One of the many things I love about exercise and the great outdoors is the ability to shut off your conscious brain, quiet the constant stream of thinking and let things drift in and out of your head. One of the most ideal scenarios for this is a long trail run. And one of my favorite locations is Brown County State Park in Southern Indiana. The well-maintained trails go for miles and miles, winding, over creeks, down valleys, through sprawling hills and long rolling stretches; never so difficult you have to work too hard but enough of a challenge to keep you focused on your next step while still enjoying the views and solitude. Derick and I were out on our last run of 2015 when it hit me that the next day was a new year, the official start for 2016. I’ve never been one for resolutions; however, I’m a big fan of setting goals and always working towards something; ‘self-betterment’ you could call it. The idea popped into my head that perhaps as we enter into a new year, we should consider focusing less on ‘resolutions’ and more on ‘resolve’.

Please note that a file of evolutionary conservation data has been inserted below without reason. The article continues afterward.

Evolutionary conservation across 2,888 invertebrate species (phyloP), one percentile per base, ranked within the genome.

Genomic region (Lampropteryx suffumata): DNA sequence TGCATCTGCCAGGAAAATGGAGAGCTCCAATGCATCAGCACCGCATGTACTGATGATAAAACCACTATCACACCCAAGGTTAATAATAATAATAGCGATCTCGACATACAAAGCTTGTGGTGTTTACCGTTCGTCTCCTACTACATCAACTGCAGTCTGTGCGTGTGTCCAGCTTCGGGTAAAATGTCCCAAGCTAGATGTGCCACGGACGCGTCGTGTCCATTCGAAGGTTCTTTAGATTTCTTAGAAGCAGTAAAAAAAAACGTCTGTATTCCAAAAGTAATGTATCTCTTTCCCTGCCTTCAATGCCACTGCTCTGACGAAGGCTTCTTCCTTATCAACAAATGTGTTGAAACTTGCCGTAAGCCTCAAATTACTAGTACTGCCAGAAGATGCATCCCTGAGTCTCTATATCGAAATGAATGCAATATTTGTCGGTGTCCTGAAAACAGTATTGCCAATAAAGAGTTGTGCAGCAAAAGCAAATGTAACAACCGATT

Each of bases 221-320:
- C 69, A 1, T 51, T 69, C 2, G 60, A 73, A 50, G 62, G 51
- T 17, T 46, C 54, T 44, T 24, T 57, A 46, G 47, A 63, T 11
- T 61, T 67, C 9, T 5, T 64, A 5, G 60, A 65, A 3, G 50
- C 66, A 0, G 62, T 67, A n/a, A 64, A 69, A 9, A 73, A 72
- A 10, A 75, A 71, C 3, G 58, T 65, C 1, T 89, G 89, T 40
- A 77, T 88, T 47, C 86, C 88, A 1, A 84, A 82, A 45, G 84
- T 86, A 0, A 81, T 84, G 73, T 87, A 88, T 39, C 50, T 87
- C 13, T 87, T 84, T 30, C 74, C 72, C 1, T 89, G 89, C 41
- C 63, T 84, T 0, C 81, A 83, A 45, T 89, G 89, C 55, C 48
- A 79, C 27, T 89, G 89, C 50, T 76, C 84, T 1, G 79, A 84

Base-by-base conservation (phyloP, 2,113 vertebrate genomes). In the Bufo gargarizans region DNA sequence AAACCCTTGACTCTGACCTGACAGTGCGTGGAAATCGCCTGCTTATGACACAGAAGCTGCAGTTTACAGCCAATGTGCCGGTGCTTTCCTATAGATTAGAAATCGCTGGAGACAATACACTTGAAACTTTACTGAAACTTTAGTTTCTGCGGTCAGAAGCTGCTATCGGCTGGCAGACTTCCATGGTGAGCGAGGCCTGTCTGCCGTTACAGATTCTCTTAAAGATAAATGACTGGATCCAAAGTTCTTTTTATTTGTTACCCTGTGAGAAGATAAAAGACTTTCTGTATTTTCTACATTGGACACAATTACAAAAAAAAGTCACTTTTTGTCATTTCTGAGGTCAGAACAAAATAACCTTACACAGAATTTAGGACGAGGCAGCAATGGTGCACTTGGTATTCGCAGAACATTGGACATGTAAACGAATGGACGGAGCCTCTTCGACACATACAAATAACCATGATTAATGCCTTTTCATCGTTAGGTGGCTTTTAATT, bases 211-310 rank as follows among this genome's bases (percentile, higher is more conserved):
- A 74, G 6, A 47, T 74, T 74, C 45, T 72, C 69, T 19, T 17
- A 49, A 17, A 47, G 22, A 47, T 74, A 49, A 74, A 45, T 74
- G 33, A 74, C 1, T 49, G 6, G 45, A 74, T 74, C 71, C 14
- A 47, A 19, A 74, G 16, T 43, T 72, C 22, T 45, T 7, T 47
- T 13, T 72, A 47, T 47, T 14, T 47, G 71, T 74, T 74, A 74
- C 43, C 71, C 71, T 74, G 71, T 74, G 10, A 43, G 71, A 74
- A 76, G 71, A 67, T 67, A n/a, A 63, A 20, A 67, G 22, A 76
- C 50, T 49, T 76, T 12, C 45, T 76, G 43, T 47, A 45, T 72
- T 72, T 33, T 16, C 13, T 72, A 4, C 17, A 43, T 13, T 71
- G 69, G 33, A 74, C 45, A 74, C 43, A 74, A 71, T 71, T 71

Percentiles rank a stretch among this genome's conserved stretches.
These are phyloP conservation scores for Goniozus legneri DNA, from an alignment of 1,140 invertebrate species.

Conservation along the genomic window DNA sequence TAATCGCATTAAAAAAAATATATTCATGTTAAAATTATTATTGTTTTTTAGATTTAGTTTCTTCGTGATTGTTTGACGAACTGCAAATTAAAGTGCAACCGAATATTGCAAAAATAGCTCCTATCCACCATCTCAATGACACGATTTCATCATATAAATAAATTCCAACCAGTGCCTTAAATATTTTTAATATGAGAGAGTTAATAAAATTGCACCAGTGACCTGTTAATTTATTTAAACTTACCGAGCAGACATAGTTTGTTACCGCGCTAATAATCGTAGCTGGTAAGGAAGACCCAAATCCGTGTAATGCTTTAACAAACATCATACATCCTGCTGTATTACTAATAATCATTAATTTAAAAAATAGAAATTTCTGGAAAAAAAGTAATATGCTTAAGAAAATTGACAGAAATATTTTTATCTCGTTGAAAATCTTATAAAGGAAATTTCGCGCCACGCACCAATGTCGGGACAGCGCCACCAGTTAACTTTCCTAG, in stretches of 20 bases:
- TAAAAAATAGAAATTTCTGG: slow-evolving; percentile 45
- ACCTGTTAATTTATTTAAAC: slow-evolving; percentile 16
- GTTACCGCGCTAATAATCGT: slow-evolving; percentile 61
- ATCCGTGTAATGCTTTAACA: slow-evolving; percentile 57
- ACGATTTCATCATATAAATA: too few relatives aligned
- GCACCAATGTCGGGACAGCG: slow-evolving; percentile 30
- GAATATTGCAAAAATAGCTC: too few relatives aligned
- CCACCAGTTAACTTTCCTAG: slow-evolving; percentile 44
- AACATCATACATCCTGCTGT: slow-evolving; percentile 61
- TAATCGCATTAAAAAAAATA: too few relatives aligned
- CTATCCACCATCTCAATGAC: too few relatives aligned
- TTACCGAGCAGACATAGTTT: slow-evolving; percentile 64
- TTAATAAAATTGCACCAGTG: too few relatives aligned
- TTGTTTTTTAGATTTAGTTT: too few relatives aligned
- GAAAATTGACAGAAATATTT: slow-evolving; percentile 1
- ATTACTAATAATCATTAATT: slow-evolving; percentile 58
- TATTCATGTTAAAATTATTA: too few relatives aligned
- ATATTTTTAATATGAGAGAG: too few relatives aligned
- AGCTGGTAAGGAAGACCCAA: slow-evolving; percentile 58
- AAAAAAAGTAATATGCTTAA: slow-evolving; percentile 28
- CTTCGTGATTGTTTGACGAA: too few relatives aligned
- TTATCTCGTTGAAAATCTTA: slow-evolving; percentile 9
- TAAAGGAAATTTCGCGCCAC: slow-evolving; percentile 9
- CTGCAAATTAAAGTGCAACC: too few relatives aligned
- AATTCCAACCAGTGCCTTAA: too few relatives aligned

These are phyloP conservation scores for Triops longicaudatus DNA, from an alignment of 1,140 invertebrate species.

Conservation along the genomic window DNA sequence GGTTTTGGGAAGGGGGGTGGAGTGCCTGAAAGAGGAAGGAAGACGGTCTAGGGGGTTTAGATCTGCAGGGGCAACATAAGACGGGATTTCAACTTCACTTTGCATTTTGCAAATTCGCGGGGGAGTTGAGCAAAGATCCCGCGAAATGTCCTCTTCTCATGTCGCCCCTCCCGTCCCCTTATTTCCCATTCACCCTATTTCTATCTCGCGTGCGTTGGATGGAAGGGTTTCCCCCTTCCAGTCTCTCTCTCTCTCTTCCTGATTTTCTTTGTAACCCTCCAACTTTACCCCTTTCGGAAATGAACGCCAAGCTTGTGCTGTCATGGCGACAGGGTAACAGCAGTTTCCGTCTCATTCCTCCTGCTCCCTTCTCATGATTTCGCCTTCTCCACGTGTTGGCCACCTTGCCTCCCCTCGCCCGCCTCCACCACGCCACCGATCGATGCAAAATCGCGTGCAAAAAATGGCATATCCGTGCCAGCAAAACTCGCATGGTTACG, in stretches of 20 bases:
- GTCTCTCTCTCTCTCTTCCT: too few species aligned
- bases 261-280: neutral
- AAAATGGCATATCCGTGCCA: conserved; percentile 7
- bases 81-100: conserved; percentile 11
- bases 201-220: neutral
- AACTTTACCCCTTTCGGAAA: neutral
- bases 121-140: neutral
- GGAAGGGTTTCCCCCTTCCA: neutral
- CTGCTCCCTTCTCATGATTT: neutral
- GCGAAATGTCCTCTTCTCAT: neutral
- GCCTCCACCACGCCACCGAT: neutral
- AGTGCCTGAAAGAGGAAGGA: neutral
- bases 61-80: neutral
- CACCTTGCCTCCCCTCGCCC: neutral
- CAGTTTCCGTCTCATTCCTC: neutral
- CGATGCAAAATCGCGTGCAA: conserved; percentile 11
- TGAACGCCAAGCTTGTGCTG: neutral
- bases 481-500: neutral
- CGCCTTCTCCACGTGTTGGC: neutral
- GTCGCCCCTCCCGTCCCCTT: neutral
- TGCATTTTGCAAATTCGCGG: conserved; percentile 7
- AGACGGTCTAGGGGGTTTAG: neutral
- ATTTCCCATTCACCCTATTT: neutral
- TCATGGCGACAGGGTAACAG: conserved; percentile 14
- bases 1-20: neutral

You would think that after 14 years of doing something, you’d have it pretty dialed. Yet somehow I still find myself reflecting on days, sessions and events, coming to realizations I’ve not yet stumbled upon. We never have it all figured out. None of us, ever. That is a part of life. It may be a frustrating part, but it’s a very important part and I believe an essential part to constant self-improvement.
Happiness in the present is shattered only by comparison with the past. (Douglas Horton)
With the opportunity to race in the Philippines in just 2 weeks, on a reputably tough course, a small fire has been lit under me to kick things into gear. I’ve found a bit of extra motivation to get back to the routine. Despite it being an early season race, I don’t want to go in underprepared and I’d prefer not to get it handed to me; just doesn’t seem like a fun way to start the season. After a short run focus over the holidays, I knew it was time to get back on the bike; suffice to say I took a good bit of time away from cycling in December. One thing that type A triathletes are good at is routine. ‘Tell me what to do, and I’ll do it, coach’. There isn’t a lot of thrill and excitement about going back and forth in a pool over a black line hundreds of times, or pedaling your legs in circles for hours on end. But we do it. We become creatures of habit and immune to boredom, or at the least, we become adept at refusing to admit to boredom when it inevitably seeps in. However, the past few weeks, I’ve found myself craving some change. I’ve acknowledged that you can get the work done but still retain a bit of flexibility, truly listening to yourself and respecting the instincts that may pull you in slightly different directions.